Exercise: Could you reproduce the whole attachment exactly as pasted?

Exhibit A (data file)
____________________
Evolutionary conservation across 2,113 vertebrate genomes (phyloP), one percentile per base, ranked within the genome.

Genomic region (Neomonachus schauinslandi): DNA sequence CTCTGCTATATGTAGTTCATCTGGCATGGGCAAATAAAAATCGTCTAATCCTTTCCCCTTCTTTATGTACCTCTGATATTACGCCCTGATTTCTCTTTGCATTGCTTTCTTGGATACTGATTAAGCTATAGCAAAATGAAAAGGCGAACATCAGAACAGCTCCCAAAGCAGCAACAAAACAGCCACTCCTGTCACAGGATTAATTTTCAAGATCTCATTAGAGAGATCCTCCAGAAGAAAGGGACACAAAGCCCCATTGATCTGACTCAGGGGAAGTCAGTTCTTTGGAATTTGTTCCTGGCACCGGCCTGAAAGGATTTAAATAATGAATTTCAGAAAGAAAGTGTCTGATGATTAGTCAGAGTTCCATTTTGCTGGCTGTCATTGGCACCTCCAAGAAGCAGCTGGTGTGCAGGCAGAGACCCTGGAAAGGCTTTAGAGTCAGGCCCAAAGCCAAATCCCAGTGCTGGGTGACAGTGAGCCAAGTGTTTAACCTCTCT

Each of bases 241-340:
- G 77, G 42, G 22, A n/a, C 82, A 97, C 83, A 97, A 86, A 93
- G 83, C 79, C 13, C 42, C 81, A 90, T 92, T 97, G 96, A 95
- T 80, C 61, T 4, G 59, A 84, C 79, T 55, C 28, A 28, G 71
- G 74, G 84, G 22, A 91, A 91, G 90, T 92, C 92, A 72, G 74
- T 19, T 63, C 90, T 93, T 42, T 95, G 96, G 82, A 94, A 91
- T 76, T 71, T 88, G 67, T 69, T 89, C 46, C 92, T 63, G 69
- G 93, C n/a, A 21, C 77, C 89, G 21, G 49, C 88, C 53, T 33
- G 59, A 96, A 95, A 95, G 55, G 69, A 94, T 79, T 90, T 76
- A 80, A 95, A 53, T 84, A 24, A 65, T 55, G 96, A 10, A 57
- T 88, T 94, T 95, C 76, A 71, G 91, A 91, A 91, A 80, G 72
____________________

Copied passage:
Evolutionary conservation across 2,113 vertebrate genomes (phyloP), one percentile per base, ranked within the genome.

Genomic region (Neomonachus schauinslandi): DNA sequence CTCTGCTATATGTAGTTCATCTGGCATGGGCAAATAAAAATCGTCTAATCCTTTCCCCTTCTTTATGTACCTCTGATATTACGCCCTGATTTCTCTTTGCATTGCTTTCTTGGATACTGATTAAGCTATAGCAAAATGAAAAGGCGAACATCAGAACAGCTCCCAAAGCAGCAACAAAACAGCCACTCCTGTCACAGGATTAATTTTCAAGATCTCATTAGAGAGATCCTCCAGAAGAAAGGGACACAAAGCCCCATTGATCTGACTCAGGGGAAGTCAGTTCTTTGGAATTTGTTCCTGGCACCGGCCTGAAAGGATTTAAATAATGAATTTCAGAAAGAAAGTGTCTGATGATTAGTCAGAGTTCCATTTTGCTGGCTGTCATTGGCACCTCCAAGAAGCAGCTGGTGTGCAGGCAGAGACCCTGGAAAGGCTTTAGAGTCAGGCCCAAAGCCAAATCCCAGTGCTGGGTGACAGTGAGCCAAGTGTTTAACCTCTCT

Each of bases 241-340:
- G 77, G 42, G 22, A n/a, C 82, A 97, C 83, A 97, A 86, A 93
- G 83, C 79, C 13, C 42, C 81, A 90, T 92, T 97, G 96, A 95
- T 80, C 61, T 4, G 59, A 84, C 79, T 55, C 28, A 28, G 71
- G 74, G 84, G 22, A 91, A 91, G 90, T 92, C 92, A 72, G 74
- T 19, T 63, C 90, T 93, T 42, T 95, G 96, G 82, A 94, A 91
- T 76, T 71, T 88, G 67, T 69, T 89, C 46, C 92, T 63, G 69
- G 93, C n/a, A 21, C 77, C 89, G 21, G 49, C 88, C 53, T 33
- G 59, A 96, A 95, A 95, G 55, G 69, A 94, T 79, T 90, T 76
- A 80, A 95, A 53, T 84, A 24, A 65, T 55, G 96, A 10, A 57
- T 88, T 94, T 95, C 76, A 71, G 91, A 91, A 91, A 80, G 72